Creating a multi-chart cluster image

Hey Everyone,

I’m having a little bit of trouble figuring out how to create custom images of my K8s cluster. I have an Azure cluster up and running with some demo apps installed for test purposes: a notes web-api app made with Swagger (written in C#) using MongoDB. The apps themselves aren’t that important, but I’m trying to understand the process of creating an image of this cluster I have setup.

A little background info. I’ve already gone through the quick start guide and gotten everything up and running and I’m now trying to follow the guide here. I do the following:

  • Create an image manifest file with kind: Bundle
  • Create an install.yaml that points to an install.sh that installs both helm charts
  • Create helm charts for both my apps on the cluster by using helm create APP_NAME

I can create the tarball but when I install the job always hits the backoff limit when it has to install my applications to the cluster. My C# app is in a docker image that is fetched from its repository.

I’m not sure what I should be doing to create this image of my working cluster. Should I be modifying the helm charts that helm create give me? Am I missing some vital steps or something? Any help is much appreciated.

@CBrucePerkins In this case I think it’s important to understand why the install job (the install.sh script) is crashing. Based on your description, it could be something as simple as a typo that’s just preventing the install hook (the job you define in install.yaml) from completing.

To debug the hook, there are a couple options:

  1. When the hook does finally fail, logs for the hook should be available in the install log (/var/log/gravity-install.log and /var/log/gravity-system.log).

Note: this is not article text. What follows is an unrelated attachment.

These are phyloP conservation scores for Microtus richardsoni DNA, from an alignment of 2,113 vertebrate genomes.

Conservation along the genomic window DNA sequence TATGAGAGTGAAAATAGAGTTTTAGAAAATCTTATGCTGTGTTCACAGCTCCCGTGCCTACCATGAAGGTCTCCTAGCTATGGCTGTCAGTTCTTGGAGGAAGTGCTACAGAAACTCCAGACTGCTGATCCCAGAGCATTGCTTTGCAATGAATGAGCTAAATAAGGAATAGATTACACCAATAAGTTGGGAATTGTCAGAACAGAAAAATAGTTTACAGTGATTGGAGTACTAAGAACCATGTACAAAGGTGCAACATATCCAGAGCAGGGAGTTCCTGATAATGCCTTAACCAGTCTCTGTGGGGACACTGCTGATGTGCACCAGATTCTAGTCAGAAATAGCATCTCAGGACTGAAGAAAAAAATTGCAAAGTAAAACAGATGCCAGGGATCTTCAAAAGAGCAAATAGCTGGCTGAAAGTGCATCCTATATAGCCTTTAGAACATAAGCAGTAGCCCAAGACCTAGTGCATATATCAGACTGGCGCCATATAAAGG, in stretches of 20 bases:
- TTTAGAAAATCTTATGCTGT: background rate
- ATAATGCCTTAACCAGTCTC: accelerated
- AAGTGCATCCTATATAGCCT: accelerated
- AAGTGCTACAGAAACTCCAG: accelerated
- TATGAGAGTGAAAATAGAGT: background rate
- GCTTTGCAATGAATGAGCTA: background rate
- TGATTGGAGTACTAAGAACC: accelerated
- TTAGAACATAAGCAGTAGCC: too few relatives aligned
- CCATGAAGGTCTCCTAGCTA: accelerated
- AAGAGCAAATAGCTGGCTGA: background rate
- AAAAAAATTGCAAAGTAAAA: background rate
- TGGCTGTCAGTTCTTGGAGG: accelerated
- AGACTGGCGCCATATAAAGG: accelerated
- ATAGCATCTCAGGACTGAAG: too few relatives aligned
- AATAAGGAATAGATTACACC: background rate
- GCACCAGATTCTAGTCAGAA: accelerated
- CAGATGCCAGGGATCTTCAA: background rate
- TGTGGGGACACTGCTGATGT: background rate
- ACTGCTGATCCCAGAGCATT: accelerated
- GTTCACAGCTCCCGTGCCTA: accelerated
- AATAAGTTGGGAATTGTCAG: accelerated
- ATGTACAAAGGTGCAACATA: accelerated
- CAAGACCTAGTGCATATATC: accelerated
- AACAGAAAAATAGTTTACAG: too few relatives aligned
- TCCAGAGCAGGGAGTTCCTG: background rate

2. At the point the cluster is running hooks, you actually have a fully functional cluster. So it’s often easiest to just take a look at the pod and see why it’s crashing and what errors are present. IIRC the hook job will respect the name and namespace in the job definition, and if unset will be something like kube-system/install-. So a quick kubectl -n kube-system get po to see what the status of the running pods is, and then kubectl -n kube-system describe po <po> and kubectl -n kube-system logs <po> to see what’s going on with the install hook.

The hooks are just sort of special kubernetes jobs that run at certain stages in the application lifecycle. So seeing why the job fails might give an indication of what needs to be tweaked in the charts or install script.

Thanks for the tip. I was able to go through the logs and see that it wasn’t finding an install hook for some reason. I looked through the install.sh script and saw that it was using a -c command which was throwing something off in my OS (Centos 7). After removing the -c from the install.yaml command the install now completes successfully. The problem now is that my app isn’t working the way it should, but that is almost certainly a problem with my app.

I’ll have to play around with it a little more to understand why it isn’t behaving the way it should.